Rheumatoid arthritis

More RA patients reaching remission in Australia: OPAL

Thursday, 2 Jul 2015


An increasing number of Australian patients with RA are reaching remission, five-year data from OPAL shows.

The latest figures from the OPAL-QUMI database which included 37,274 individual DAS28-erythrocyte sedimentation rate scores for 8998 patients showed the frequency of remission increased from 36.7% in 2009 to 53.5% in 2014.

This coincided with an increase in the use of biologic DMARDs and prednisolone for patients in remission – increasing from 17% to 36.9% and 27.6%  to 36.8% respectively, over the same time period, reported Geoff Littlejohn and colleagues in the Journal of Rheumatology. 

“This may suggest patients with more severe RA are now being managed more aggressively than previously because of the availability of newer medications and careful clinical appraisal of patients who meet government reimbursement criteria for these drugs,” they wrote.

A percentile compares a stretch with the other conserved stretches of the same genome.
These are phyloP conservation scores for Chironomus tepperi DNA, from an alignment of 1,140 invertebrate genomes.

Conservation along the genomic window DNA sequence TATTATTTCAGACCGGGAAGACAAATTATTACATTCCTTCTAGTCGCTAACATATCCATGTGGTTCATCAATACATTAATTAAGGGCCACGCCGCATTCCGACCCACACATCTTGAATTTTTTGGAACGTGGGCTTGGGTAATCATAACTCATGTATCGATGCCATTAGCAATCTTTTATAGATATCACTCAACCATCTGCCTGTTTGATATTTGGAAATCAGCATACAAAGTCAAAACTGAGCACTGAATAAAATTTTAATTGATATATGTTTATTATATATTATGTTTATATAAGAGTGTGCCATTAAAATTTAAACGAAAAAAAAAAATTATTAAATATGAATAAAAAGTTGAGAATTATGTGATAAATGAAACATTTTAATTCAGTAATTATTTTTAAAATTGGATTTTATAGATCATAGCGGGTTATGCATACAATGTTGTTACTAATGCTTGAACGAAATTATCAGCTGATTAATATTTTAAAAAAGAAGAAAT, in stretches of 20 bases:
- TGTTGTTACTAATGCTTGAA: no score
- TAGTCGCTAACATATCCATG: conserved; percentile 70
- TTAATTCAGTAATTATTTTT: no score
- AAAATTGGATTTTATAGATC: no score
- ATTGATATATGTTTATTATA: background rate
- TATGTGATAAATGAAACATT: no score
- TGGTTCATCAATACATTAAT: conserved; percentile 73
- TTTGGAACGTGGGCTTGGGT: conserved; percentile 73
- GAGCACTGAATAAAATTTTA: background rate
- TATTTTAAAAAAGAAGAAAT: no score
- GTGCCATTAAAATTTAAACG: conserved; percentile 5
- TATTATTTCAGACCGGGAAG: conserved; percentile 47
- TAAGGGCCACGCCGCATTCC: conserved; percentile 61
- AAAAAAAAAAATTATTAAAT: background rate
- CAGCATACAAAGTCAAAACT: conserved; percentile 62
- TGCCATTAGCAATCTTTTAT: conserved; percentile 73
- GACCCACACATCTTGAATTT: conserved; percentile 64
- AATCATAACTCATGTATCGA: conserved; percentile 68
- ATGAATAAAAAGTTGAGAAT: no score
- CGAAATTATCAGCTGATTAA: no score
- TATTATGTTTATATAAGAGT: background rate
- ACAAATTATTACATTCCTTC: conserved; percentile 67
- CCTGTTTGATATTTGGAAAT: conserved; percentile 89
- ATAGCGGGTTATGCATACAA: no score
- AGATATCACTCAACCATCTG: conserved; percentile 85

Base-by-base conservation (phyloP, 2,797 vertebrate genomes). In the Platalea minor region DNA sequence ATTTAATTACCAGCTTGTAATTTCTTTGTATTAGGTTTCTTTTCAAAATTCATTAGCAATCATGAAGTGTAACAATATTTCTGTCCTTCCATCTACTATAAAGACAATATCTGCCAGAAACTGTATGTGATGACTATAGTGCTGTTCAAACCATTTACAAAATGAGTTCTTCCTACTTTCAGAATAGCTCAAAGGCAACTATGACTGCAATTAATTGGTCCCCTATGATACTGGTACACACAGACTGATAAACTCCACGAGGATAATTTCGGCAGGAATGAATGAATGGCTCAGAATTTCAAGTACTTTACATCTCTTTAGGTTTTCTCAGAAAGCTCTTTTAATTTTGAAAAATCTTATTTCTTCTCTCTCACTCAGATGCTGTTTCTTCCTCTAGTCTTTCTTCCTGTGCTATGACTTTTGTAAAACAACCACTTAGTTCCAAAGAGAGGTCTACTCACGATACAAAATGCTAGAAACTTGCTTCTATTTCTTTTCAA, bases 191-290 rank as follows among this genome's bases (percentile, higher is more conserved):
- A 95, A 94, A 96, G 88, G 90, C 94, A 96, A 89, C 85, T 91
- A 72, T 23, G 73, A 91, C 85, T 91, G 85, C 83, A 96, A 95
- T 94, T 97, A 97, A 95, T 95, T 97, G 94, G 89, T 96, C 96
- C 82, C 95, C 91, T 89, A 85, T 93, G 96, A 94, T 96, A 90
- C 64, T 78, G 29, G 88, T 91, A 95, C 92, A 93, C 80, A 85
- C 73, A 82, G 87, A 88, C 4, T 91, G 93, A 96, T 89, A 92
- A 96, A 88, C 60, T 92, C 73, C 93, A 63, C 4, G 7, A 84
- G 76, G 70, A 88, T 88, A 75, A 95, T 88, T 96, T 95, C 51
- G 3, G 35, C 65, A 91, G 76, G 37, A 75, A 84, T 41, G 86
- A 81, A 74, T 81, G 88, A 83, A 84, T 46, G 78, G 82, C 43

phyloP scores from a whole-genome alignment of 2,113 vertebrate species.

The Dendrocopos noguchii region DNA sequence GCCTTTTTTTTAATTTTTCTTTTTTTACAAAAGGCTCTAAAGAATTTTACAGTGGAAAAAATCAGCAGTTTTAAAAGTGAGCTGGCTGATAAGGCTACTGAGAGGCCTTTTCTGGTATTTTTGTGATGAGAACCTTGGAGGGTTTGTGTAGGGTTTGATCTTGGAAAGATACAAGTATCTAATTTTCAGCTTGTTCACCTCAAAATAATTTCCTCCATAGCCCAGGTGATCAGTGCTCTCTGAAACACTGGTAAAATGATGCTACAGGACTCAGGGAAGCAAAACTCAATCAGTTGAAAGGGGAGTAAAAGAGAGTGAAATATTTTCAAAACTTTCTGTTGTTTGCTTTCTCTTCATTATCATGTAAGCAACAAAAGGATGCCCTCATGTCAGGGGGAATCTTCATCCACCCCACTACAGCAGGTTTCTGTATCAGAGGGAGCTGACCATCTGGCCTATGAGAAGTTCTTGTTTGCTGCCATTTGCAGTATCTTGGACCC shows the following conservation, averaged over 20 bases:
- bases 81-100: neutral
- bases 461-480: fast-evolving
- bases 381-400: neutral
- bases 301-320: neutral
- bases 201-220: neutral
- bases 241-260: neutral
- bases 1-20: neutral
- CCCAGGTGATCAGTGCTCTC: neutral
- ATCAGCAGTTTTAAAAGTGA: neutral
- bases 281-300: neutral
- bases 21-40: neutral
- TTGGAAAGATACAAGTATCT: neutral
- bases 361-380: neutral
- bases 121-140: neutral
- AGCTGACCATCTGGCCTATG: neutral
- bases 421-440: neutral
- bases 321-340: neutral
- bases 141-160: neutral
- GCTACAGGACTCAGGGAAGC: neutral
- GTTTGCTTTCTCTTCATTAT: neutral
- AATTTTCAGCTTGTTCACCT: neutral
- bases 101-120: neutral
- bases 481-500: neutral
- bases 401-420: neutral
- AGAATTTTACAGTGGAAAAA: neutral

In parallel the number of patients with high disease activity, moderate disease activity and low disease activity also decreased, results showed.

Reason for the improvements in disease activity scores were likely to be a result of an increased focus on a treat-to-target strategy, easy access to DAS28 measures, and an increase in the number of rheumatologists contributing to the database, the study authors suggested.

An increased awareness among rheumatologists about the high percentage of patients with moderate disease activity in the cohort may have also contributed to improvements.

Improved disease activity is likely to have a significant effect on the outcome of patients, with a reduction in long term comorbidities, less joint damage, and less disability over time, the study group concluded.

“This clearly also has significant economic implications that are also the subject of further exploration by the group,” they added.

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